Simecek credits Haley-Greer with providing advice that made the Treehouse easier to build. “It was very real-time feedback and real-time involvement in some of (our design) decisions during an early stage of the project,” he says. “It was a fast schedule and a very complex project, and I don’t think the project would have been as big a success if we didn’t have that sort of up-front collaboration with them as a team member.”
Teamwork, in fact, is how Barker describes Haley-Greer’s market differentiation. Unlike many other glass companies, Haley-Greer doesn’t manufacture its own products. Instead, it relies on a small group of partners—chief among them Baker Metal Products of Dallas and Accura Systems of Sunnyvale, Texas—to provide curtain wall systems and other finished components.
“We choose very high-end suppliers that have big engineering departments that we work with in order to design these special buildings that are one of a kind,” Barker says. “It requires a lot of work, but we only team with the very best people in order to be able to do this. Most of our competitors—they’ll go and buy the components and then go back to their shop and engineer it and put it together. But we take the expertise of multiple engineering groups and these very specialized firms, and as partners we put these (projects) together.”
Haley-Greer’s approach means the company doesn’t land every project it bids on. “We don’t always get hired to do the jobs that aren’t that hard,” Barker says. “We’re not always that competitive on those things that are simple. But I think (contractors) look to us for those difficult things because they know we’ll do everything that’s required to get it done.”
Stringer of Tellepsen Builders gives Haley-Greer high marks for its approach. “They’re probably the best glass sub by far for preconstruction and estimating,” he says, adding that Haley-Greer’s installation crews are “very good as well.”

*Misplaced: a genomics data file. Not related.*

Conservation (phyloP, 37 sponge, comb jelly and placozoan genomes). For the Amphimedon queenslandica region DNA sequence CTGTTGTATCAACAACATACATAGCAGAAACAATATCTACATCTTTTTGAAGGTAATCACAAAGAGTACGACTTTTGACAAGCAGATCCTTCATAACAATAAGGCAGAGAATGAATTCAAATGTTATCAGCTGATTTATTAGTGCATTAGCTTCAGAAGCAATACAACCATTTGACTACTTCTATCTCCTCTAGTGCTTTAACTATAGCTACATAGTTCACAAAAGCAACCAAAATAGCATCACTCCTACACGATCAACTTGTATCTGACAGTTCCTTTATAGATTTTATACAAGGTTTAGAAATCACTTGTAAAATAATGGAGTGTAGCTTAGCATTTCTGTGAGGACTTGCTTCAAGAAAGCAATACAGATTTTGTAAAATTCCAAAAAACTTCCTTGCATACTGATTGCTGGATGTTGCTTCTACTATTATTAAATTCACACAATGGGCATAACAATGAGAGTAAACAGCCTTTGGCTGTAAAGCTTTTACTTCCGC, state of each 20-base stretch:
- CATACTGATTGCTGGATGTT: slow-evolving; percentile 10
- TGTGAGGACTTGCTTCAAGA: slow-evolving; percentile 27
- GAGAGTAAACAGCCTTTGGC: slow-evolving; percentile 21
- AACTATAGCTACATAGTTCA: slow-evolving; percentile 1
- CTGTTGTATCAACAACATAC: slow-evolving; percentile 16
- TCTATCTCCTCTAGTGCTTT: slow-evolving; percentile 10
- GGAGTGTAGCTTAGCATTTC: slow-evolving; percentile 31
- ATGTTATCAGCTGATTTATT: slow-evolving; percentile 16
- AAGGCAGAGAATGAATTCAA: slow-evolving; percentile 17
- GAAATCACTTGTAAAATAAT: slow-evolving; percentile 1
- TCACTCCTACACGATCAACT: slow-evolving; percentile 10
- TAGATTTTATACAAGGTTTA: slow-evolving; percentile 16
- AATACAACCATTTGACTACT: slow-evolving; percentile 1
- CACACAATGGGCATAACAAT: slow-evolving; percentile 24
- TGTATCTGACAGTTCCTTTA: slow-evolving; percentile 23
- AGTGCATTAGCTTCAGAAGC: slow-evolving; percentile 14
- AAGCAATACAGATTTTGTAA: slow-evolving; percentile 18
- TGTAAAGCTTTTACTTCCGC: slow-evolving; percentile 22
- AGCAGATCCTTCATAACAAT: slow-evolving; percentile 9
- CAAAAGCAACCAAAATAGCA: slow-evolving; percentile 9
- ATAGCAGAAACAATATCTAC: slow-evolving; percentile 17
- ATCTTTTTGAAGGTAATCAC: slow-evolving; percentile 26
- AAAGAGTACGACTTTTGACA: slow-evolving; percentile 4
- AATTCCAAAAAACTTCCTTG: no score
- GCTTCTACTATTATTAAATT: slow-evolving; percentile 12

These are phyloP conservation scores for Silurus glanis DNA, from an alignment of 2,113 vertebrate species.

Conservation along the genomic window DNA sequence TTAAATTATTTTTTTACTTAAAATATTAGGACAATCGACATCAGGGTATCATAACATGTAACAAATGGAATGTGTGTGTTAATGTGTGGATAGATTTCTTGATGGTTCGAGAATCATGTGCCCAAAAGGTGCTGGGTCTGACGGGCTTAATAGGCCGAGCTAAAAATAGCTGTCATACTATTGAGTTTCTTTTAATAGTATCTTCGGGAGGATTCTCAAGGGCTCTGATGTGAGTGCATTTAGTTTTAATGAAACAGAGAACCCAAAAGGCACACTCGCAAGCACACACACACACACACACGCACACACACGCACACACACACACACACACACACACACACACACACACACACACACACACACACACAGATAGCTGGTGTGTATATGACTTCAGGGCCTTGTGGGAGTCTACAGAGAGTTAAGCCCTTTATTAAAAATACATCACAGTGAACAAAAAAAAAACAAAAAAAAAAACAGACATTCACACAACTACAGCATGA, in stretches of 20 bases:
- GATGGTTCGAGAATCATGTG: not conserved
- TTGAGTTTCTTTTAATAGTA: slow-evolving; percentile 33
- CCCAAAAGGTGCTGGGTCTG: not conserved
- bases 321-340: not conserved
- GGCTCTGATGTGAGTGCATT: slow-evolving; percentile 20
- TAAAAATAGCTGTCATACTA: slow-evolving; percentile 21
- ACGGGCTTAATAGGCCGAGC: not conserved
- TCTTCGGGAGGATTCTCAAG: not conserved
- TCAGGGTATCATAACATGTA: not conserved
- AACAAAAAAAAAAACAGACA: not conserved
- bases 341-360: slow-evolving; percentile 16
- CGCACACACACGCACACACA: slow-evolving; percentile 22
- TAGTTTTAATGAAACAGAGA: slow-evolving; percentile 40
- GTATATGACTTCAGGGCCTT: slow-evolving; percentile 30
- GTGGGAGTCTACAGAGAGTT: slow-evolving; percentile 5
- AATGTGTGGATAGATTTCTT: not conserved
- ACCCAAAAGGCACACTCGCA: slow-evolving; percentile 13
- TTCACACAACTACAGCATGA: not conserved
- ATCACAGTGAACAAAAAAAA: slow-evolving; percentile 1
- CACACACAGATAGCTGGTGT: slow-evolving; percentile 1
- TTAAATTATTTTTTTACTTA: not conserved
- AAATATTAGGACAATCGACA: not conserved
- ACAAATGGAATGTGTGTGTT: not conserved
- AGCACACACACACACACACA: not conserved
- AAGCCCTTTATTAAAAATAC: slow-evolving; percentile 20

Stringer also appreciates the company’s skill at problem-solving. “They’re one of our preferred subs because they don’t go out and start arguing and fighting and pointing fingers trying to (assign) blame. They just get in there, roll up their sleeves and work with us to resolve the issues.”
Although Haley-Greer has worked outside Texas and once staffed an office in Washington, D.C., Barker says the company’s focus will continue to be the Lone Star State—primarily Dallas, Houston, Austin and Corpus Christi. The company maintains a branch office in Houston, where in addition to the Treehouse and the Texas Children’s Hospital double-helix, Haley-Greer installed the glass for the former headquarters of Enron (Chevron purchased the building in 2011).
Barker offers guarded optimism for the work prospects in Texas. “As we look to 2016, there’s a lot of work out there,” she says. “We think it’s going to be great, but on the other side, you read The New York Times, and they ay they think 2016 is going to go back down again. We’re hoping that’s not the case .... The good thing about it, for us, being in Texas, a lot of people are moving into the area and there are a lot of businesses in the area. That creates the need for places to have all these people work.”
One thing that will keep Barker busy through June 2016 is her new job as president of the American Subcontractors Association.
“It’s an organization that I’m passionate about,” she says. “I think they do such a great job of preparing subcontractors of all sizes to do better work and to have a better business and be more successful. And if they’re more successful, then I always tell the general contractors, ‘That means that your job is going to be more profitable, it’s going to be done more timely and those people are going to be able to reach your vision.’”